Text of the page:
Diets Make People Fatter
With each diet, the body will defend itself by fighting against restriction and weight loss for its own survival. As will be discussed in later sections, our physiology has been programmed through evolution and adaptation to respond to times of famine in ways that maximize species survival. Our bodies are wired to fight against weight loss! Each time the body defends itself against a diet, it becomes more efficient at storing fat. Studies have repeatedly revealed that compared to their non-dieting counterparts, dieters are more likely to gain weight in the long run. In fact, David Garner, an eating disorder specialist, has explained that the best way to gain weight is to go on a diet to lose weight!
Weight Cycling and Disease
The common response to a failed diet is to begin yet another weight loss plan, moving the dieter into a weight cycling paradigm. Along with the emotional toll of losing and regaining weight are the physical risks associated with yo-yo dieting. Glen Gaesser, author of Big Fat Lies: The Truth about Your Weight and Your Health, points out that the vast majority of dieters, whose weight fluctuates considerably through their adult lives, have a greater risk of health problems. For example, the risk for cardiovascular disease and type 2 diabetes increased for yo-yo dieters as compared to their non-dieting counterparts, who maintained higher but steady weights.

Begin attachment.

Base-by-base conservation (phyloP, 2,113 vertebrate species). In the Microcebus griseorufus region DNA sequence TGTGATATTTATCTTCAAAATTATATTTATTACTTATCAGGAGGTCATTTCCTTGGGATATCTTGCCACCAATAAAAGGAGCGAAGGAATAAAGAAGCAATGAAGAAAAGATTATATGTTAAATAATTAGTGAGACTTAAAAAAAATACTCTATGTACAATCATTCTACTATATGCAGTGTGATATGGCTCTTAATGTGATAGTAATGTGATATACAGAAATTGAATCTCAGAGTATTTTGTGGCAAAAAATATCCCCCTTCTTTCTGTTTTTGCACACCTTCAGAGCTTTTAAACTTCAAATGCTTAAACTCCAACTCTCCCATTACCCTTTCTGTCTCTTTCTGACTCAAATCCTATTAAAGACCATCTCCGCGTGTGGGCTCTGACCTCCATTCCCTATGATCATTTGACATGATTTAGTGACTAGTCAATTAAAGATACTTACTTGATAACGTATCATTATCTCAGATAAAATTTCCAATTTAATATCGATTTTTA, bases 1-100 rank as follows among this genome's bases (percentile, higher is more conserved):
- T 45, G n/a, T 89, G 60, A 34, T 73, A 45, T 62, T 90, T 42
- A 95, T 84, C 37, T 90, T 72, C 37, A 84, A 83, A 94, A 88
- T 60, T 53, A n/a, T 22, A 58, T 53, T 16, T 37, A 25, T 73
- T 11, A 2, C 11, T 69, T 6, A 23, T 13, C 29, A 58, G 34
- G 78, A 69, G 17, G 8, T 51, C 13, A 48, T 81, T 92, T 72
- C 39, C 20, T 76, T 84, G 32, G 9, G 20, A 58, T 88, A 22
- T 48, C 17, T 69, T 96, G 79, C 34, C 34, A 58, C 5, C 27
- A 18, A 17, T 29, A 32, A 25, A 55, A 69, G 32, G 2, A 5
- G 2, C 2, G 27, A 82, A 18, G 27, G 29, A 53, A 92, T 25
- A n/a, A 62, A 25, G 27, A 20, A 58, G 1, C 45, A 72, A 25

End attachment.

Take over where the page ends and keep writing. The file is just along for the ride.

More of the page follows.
Dieting poses serious physical consequences, but it also contributes to psychological problems. The effects of caloric restriction include depression, fatigue, fatigue, irritability, social withdrawal, and reduced sex drive. Debra Waterhouse, dietician and author of Why Women Need Chocolate, notes the physiological effects of dieting that can lead to emotional sequences. She explains that dieting causes brain turbulence by reducing brain chemicals and brain sugar supplies, which results in increased food cravings and depressed mood. Dieting decrees serotonin levels, which are needed in order to maintain a calm and stable mood. Studies of adults have found that the more diets women had been on, the more severe their depressed symptoms were. Dieters score higher on measurements of stress and depression compared to non-dieters. Dieting affects a person's emotional life negatively and inhibits a positive connection between mind, body, and spirit.